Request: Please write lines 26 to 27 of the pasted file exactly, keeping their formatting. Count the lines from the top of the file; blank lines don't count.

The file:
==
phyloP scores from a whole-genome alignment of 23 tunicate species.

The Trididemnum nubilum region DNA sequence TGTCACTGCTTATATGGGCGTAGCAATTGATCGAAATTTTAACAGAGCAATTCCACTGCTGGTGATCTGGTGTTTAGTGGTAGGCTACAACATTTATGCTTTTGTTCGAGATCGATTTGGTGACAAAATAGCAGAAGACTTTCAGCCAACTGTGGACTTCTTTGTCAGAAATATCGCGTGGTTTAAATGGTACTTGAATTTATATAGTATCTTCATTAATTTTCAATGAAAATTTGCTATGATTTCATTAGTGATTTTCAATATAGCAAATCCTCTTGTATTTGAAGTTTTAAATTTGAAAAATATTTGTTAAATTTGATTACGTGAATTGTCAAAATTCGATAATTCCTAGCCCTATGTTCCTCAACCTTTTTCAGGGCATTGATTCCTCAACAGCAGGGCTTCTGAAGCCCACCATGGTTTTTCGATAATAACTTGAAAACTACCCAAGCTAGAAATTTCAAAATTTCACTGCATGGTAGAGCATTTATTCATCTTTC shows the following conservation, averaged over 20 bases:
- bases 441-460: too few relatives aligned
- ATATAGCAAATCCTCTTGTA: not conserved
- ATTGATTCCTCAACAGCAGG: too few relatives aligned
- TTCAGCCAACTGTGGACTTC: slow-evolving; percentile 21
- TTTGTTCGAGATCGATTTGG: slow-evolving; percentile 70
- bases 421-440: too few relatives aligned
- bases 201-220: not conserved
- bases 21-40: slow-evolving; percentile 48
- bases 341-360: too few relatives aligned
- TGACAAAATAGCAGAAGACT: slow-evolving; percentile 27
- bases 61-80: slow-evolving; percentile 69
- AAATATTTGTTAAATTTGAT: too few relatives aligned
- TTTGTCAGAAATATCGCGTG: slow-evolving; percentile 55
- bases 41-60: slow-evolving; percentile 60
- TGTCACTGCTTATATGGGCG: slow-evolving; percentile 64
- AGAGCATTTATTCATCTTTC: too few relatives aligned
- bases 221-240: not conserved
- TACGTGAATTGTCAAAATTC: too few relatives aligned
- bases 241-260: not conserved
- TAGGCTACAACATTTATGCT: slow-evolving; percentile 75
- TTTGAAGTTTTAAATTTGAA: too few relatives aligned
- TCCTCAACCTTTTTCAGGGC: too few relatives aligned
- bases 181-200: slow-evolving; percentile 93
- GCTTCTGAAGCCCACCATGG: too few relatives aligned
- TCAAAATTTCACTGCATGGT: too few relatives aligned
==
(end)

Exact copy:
- GCTTCTGAAGCCCACCATGG: too few relatives aligned
- TCAAAATTTCACTGCATGGT: too few relatives aligned